On History and Striking Children

I type this with a 90p-equivalent bottle of wine in hand, pondering miserably on today’s brats and fanatically following Star Wars: Clone Warsin an attempt at geeky escapism. In lieu of having had any semblance of teenage angst in my youth, I am now going to school in the fear of being picked on, hit, insulted unintelligibly and called ‘fat’ and ‘ugly’.

We love this lady. She keeps us fed on odeng and hoddeok.

Green pancakes filled with honey, sugar and love. On the subject of ‘weight’…

Thusly I defend the reference to casual violence toward those younger and smaller than myself: the school is in possession of a number of admirably-designed implements for striking fear into the hearts of children, if not for simply striking the children themselves. I don’t want to worry anybody that this is a corporal-punishment-endorsing establishment, so to clarify: the weapon of choice is a colourful hammer which squeaks on contact. In response to this fact, I have spent the majority of my employment history in Korea re-enacting key scenes from any Marvel Comics films featuring Thor.

My own thoughts on child abuse/infanticide vary from day to day.

Not to say that all of my students are necessarily the spawns of Satan. A handful of the boys are wonderful and comparatively non-violent, and all but a maverick few of the girls are, by contrast, absolute angels. Included among this number are my adults’ class – a group of four ladies who make the teaching process a dream by not only not physically or verbally abusing me, but also by actually wanting to remember the words I’m throwing at them.

This Thursday – otherwise one of the two weekly lessons I have with Belle, Kelly, Nina and Michelle – myself and Meg were invited out to a walk by a nearby Buddhist temple, ‘to take advantage of the leaves’ as they insisted. They weren’t wrong.

It turned out to be highly educational for all involved; they proved to have suitable English skills to fill me in on the history of the place, and I regurgitated what Buddhist history I remember from secondary-school PhSE (Philosophy & Social Ethics to the layman) for their amusement and enlightenment – if you’ll pardon the pun.

As if this weren’t enough, they also insisted on treating us to an unfamiliarly sumptuous lunch of mushrooms, beef, acorn jelly (slightly less weird than it sounds), seafood pancakes and kimchi. Always with the kimchi. I neglected my camera at the time for the sage of ingestion.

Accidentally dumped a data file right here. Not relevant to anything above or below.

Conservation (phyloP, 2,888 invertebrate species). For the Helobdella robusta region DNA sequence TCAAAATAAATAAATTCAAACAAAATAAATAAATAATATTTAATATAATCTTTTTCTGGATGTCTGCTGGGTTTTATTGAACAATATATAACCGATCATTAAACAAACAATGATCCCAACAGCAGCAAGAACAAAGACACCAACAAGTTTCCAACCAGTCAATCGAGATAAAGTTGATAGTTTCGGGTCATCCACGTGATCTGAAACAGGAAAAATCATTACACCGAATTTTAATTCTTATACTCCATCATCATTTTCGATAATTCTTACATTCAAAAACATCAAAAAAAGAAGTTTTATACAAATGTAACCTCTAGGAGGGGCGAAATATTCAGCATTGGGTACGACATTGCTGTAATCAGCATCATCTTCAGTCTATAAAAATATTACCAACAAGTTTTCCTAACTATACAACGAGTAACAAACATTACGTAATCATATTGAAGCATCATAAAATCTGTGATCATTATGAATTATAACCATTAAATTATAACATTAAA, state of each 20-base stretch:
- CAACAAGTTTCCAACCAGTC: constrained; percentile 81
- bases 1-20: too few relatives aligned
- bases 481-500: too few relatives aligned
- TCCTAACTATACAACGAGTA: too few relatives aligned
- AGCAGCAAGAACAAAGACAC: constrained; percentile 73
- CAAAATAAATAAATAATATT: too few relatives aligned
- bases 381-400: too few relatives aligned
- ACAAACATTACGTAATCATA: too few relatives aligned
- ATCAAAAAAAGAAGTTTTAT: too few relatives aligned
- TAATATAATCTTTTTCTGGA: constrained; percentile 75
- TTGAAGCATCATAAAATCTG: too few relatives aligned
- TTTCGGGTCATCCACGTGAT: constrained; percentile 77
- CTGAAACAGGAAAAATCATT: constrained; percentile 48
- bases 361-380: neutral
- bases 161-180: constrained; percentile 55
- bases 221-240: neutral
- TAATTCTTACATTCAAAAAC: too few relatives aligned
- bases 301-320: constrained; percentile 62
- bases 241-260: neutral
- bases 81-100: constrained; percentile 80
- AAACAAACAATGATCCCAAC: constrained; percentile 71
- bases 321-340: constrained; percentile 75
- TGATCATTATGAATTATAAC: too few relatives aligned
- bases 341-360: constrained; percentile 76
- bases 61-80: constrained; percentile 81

I apologise in advance for taunting you with the following fact as I have no worthwhile photos to prove it – but, upon departure, we saw an elegant driveway rising up the mountain lined exclusively with ornately carved penises. The mansion atop the path was crowned with the most impressive architectural phallus I have yet seen and, if we do not return to this place, I shall be sorely disappointed.

From left: Meg, Michelle, Nina, Kelly & Belle.

People & P(a)laces

One cannot claim to have lived in a country until one encounters and, if possible, embraces as many aspects of its culture as possible. In much the same way, airport stopovers and holidays spent on Facebook behind curtains don’t really count. This coming from the man who is currently battling to stop Star Wars: Force Unleashed from crashing on his laptop may seem a tad hypocritical, but at least I can say this food looks delicious in Korean.

I am fairly sure that I am becoming a slightly more socially tolerant person in public – which is to say that, rather than resorting to passive-aggression, I only think nasty thoughts. You can’t live in Korea and expect to maintain your ideals of ‘crowd logic’ (oxymoronic as the term is). Now, whenever somebody blocks the way on/off a train because they’re busy playing Angry Birds or staring at the English couple, or hocks noisily in the street – we go to our Happy Places and imagine hurling gimchi at them.

In terms of more enjoyable cultural experiences, we finally managed to breach Gyeonbukgung Palace, after previously being locked out by sturdy doors. We unconsciously managed to time it so that we arrived during the changing of the guards; a vibrant display of silk, pointy shoes and enough Oriental weaponry to make the Wachowski brothers salivate.

This was sadly marred by the intervention of another person under the misled assumption that we really, really wanted to let Jesus into our trousers. Chruggers (Christianity Muggers) are like the chuggers (Charity Muggers) of Korea – they can’t be avoided, and can’t be deterred by any claims of Judaism – as it turned out. I should have gone with Hinduism or Islam and hopefully been spared the whites of his eyes as he prayed/foamed for Meg and I to turn from Abraham and accept Jesus into our orifices.

The palace, however, is beautiful; never have I been so jealous of royalty as when I pictured wandering regally about the grounds, admiring the distant palace gates and dispatching servants on errands. I have since decided that my life goal is to own a house which requires a workout to traverse.

Meg is in full Twilight mode in preparation for the final movie next week, and it’s starting to influence my lessons. As it turns out, significantly more boys are fascinated with the series than girls – but they still haven’t memorised werewolf, so ‘Hangman’ clues remain a surprise.